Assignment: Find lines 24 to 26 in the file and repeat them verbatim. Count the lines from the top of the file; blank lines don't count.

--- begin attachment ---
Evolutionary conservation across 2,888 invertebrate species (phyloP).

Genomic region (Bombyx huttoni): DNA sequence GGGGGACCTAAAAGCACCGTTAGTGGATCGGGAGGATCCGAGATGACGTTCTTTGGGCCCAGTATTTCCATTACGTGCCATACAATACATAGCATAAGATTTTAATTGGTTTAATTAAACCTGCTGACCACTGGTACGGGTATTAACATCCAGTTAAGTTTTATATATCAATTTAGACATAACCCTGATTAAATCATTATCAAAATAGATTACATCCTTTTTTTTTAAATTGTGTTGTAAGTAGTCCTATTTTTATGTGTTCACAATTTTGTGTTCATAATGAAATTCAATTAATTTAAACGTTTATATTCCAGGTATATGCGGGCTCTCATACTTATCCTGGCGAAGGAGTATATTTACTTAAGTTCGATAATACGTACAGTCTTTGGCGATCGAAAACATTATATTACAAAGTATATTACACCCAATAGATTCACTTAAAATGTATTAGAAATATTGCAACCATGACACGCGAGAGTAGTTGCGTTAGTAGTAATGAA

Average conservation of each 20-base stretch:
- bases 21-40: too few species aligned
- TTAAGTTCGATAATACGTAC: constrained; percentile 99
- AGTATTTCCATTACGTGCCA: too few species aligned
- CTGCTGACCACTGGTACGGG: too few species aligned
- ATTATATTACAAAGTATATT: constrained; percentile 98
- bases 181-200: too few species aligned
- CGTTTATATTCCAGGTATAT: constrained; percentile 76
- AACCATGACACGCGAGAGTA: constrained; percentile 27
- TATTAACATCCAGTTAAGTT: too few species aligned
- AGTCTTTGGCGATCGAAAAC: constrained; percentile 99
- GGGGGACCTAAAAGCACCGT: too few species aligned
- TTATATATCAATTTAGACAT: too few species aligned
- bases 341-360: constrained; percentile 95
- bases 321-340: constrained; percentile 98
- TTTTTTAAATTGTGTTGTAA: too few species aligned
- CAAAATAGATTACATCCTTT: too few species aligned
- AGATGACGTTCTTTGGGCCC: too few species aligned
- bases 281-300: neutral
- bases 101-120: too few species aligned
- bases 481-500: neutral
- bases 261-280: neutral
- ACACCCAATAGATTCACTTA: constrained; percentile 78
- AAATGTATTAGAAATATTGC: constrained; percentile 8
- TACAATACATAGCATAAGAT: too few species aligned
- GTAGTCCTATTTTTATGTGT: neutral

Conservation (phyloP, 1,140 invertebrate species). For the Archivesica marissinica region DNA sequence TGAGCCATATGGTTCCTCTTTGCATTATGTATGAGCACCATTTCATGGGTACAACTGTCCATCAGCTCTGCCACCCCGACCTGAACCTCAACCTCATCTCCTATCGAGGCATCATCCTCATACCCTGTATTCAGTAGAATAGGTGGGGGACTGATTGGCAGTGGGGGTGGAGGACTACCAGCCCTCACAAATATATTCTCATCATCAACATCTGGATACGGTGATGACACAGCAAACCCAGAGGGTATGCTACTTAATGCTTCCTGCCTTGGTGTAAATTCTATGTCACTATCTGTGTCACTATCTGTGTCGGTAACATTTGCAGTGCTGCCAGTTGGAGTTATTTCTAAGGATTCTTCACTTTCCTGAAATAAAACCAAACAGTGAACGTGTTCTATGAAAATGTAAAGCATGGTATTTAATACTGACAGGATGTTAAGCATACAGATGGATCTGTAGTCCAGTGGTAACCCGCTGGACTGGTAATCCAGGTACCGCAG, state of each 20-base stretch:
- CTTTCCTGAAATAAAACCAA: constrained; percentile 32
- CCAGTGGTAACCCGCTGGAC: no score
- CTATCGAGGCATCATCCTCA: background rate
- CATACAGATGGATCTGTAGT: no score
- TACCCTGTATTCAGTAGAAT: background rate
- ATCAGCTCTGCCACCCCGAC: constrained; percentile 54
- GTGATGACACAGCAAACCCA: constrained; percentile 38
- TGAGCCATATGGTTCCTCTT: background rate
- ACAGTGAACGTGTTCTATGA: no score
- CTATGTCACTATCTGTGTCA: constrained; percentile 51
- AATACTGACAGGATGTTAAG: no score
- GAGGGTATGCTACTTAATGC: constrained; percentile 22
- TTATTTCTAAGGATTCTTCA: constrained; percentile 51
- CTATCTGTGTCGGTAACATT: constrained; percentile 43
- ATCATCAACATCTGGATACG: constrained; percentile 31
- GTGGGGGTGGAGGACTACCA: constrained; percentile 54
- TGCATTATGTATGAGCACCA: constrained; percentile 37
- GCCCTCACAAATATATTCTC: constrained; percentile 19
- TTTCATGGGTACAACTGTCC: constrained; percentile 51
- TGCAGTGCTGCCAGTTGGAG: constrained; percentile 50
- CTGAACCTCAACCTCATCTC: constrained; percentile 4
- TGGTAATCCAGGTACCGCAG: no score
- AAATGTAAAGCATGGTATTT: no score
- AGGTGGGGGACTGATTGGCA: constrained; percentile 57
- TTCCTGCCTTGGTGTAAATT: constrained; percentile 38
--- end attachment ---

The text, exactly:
- bases 261-280: neutral
- ACACCCAATAGATTCACTTA: constrained; percentile 78
- AAATGTATTAGAAATATTGC: constrained; percentile 8